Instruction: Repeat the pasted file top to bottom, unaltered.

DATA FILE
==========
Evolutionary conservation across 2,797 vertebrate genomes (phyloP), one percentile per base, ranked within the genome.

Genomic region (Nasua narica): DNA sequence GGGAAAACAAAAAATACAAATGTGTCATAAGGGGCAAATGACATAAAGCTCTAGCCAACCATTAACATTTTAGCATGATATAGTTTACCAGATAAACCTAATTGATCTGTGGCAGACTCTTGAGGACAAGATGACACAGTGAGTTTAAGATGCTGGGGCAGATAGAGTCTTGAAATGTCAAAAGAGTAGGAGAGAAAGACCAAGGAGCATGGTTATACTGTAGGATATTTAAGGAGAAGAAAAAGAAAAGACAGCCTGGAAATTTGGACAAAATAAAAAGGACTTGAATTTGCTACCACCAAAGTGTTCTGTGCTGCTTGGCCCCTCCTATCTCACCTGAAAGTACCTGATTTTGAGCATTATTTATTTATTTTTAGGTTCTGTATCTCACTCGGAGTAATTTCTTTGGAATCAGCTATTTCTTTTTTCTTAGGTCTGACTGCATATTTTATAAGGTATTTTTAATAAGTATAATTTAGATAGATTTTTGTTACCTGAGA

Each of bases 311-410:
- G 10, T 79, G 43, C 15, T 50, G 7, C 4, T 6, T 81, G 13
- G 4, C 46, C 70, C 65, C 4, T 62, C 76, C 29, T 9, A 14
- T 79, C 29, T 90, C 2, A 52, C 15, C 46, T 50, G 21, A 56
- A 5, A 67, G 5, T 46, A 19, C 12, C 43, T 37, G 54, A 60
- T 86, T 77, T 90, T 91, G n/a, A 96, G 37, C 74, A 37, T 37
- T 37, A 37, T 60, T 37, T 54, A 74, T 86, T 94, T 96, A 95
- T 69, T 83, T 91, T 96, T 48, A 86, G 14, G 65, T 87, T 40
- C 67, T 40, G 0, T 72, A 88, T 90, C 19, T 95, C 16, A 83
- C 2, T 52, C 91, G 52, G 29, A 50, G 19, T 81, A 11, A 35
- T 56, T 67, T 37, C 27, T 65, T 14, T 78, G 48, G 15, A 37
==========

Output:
Evolutionary conservation across 2,797 vertebrate genomes (phyloP), one percentile per base, ranked within the genome.

Genomic region (Nasua narica): DNA sequence GGGAAAACAAAAAATACAAATGTGTCATAAGGGGCAAATGACATAAAGCTCTAGCCAACCATTAACATTTTAGCATGATATAGTTTACCAGATAAACCTAATTGATCTGTGGCAGACTCTTGAGGACAAGATGACACAGTGAGTTTAAGATGCTGGGGCAGATAGAGTCTTGAAATGTCAAAAGAGTAGGAGAGAAAGACCAAGGAGCATGGTTATACTGTAGGATATTTAAGGAGAAGAAAAAGAAAAGACAGCCTGGAAATTTGGACAAAATAAAAAGGACTTGAATTTGCTACCACCAAAGTGTTCTGTGCTGCTTGGCCCCTCCTATCTCACCTGAAAGTACCTGATTTTGAGCATTATTTATTTATTTTTAGGTTCTGTATCTCACTCGGAGTAATTTCTTTGGAATCAGCTATTTCTTTTTTCTTAGGTCTGACTGCATATTTTATAAGGTATTTTTAATAAGTATAATTTAGATAGATTTTTGTTACCTGAGA

Each of bases 311-410:
- G 10, T 79, G 43, C 15, T 50, G 7, C 4, T 6, T 81, G 13
- G 4, C 46, C 70, C 65, C 4, T 62, C 76, C 29, T 9, A 14
- T 79, C 29, T 90, C 2, A 52, C 15, C 46, T 50, G 21, A 56
- A 5, A 67, G 5, T 46, A 19, C 12, C 43, T 37, G 54, A 60
- T 86, T 77, T 90, T 91, G n/a, A 96, G 37, C 74, A 37, T 37
- T 37, A 37, T 60, T 37, T 54, A 74, T 86, T 94, T 96, A 95
- T 69, T 83, T 91, T 96, T 48, A 86, G 14, G 65, T 87, T 40
- C 67, T 40, G 0, T 72, A 88, T 90, C 19, T 95, C 16, A 83
- C 2, T 52, C 91, G 52, G 29, A 50, G 19, T 81, A 11, A 35
- T 56, T 67, T 37, C 27, T 65, T 14, T 78, G 48, G 15, A 37